This is a crucial issue. I think evangelicals need to spend a great deal of time critically examining to what extent they have baptized and deified a past philosophical ontology. Unlike Roman Catholics who are quite explicit about their baptism of Greek philosophy, evangelicals have no such commitments. We need to strictly differentiate between the gospel and all philosophical conceptualities. While theology is necessarily always appropriating philosophical concepts for the sake of bearing witness to the gospel, those concepts are always dispensable. The subject-matter of Christian faith is infinitely translatable from one conceptuality to another. If we do not make this distinction, we run the risk of idolatrously deifying a philosophy as itself the gospel and so making the message of Jesus Christ a sacrificium intellectus.
III. Towards a Missionary Orthoheterodoxy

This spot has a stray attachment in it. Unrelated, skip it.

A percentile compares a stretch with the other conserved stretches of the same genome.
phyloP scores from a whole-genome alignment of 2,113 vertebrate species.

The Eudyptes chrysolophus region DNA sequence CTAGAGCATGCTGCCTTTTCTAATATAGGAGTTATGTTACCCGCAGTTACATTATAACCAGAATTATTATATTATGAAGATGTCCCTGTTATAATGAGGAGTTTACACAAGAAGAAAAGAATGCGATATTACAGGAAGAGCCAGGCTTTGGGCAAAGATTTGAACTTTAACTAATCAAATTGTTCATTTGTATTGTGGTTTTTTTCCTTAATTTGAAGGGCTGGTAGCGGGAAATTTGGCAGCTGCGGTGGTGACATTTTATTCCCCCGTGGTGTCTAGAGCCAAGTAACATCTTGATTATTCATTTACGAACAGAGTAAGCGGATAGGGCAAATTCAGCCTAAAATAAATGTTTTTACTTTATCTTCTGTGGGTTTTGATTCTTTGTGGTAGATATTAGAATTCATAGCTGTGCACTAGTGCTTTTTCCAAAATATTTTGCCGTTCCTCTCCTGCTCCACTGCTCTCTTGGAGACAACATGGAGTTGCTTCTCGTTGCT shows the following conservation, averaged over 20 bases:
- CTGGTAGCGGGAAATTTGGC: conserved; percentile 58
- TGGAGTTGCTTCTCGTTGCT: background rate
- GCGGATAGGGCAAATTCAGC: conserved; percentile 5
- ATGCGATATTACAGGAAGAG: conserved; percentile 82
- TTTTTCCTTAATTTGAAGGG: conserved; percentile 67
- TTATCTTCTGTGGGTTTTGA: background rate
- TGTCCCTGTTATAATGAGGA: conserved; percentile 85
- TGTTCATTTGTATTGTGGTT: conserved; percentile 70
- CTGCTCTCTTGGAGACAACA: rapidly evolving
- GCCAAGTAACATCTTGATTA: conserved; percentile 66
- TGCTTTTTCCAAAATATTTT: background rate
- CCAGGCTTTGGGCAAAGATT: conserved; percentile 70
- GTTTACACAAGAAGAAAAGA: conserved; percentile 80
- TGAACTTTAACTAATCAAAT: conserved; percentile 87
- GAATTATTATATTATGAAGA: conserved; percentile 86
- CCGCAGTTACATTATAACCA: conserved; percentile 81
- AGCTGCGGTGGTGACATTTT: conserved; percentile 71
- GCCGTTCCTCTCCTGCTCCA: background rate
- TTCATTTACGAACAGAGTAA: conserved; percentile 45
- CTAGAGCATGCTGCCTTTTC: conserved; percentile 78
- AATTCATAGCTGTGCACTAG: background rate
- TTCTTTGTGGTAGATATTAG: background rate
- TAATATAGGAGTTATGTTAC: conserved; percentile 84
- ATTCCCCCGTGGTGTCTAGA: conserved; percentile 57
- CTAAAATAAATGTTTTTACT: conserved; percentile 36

What is orthodoxy? What is heterodoxy? Are we really so sure that we know what these words mean? Evangelicals have traditionally avoided rigid doctrinal formulations out of a pietist concern for an authentic faith that responds obediently to the message of the gospel. For this reason, evangelical organizations have generally had very limited statements of faith. They tend to be limited to (1) the affirmation of the triune nature of God, (2) confidence in the authority of Scripture, and (3) belief in the divinity and saving significance of Christ. Beyond these fairly general statements, most evangelicals are unwilling to lay down a specific doctrinal law to which one must assent. This is an impulse that stems from the Reformers themselves.